ARGENTINA is accusing Britain of provocation over the Falkland Islands after a Royal Navy warship carried out a routine gunnery exercise in the South Atlantic.
Portsmouth-based HMS Iron Duke fired her guns off the Falkland Islands as part of a military exercise in early October.
Argentina has since summoned a senior British diplomat in Buenos Aires to complain about the firing exercise and protested the ‘attempt to demonstrate the British warship’s firepower’.
It is the latest diplomatic salvo in the long-running dispute over the sovereignty of the British overseas territory, which Argentina calls Las Malvinas, which has re-erupted in recent years under the presidency of Cristina Fernandez de Kirchner.
HMS Iron Duke last month fired 136 shells during a day of high-explosive training in San Carlos Water and Falkland Sound – the scene 32 years ago of the landings to retake the islands from the Argentinians.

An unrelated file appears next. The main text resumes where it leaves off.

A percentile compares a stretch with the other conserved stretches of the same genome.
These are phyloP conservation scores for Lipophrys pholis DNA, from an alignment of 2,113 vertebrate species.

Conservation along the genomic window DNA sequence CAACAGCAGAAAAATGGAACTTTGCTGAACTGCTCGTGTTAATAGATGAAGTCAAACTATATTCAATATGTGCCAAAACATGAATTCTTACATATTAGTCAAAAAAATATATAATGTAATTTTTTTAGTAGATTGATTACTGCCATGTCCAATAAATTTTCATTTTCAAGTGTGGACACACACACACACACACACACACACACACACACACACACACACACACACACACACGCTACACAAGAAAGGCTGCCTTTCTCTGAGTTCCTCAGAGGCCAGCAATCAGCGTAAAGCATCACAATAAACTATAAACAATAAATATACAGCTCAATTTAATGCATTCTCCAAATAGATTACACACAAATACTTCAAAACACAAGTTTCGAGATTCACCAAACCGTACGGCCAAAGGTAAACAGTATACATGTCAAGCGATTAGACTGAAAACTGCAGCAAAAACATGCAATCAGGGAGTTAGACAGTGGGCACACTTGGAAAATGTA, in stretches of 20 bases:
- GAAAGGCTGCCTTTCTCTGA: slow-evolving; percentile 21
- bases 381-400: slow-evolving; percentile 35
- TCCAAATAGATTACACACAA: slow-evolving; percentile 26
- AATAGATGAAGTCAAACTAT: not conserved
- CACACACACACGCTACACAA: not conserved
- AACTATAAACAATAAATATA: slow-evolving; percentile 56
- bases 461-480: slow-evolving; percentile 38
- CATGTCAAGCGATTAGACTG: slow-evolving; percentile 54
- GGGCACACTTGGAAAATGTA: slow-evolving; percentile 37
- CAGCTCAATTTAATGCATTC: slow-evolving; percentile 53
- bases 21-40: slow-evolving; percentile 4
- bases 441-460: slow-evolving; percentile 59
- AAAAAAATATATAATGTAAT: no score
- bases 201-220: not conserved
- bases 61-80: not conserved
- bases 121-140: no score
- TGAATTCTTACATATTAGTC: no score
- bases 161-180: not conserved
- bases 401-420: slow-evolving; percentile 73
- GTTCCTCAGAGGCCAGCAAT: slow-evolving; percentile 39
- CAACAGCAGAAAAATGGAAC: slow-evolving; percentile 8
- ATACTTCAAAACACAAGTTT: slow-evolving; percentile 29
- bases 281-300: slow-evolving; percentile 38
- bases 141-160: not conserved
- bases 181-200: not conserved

A statement issued through the Argentine embassy said the live firing exercise ‘constitutes a further provocation on the part of the United Kingdom government in an attempt to demonstrate the British warship’s firepower.’
It added: ‘The exercises also involved a British infantry company which is part of the permanent illegal military occupation of the Malvinas Islands.
‘The Argentine Republic rejects in the strongest possible terms the execution of naval and military exercises in an Argentine territory that is illegally occupied by the UK.
‘This act constitutes an unjustified show of force. It also demonstrates a wilful disregard for numerous resolutions made by the United Nations and other international bodies that call on both Argentina and the UK to resume negotiations to find a peaceful and definitive solution to the sovereignty dispute over the Malvinas Islands.’
A spokesman for the Ministry of Defence said Royal Navy warships undertake regular training in the use of their weapon systems.
He added: ‘The gunfire exercise conducted by HMS Iron Duke in the Falkland Islands took place some weeks ago in October and was part of a routine training schedule planned long in advance.
‘There is no change to the UK’s defence posture in the South Atlantic.’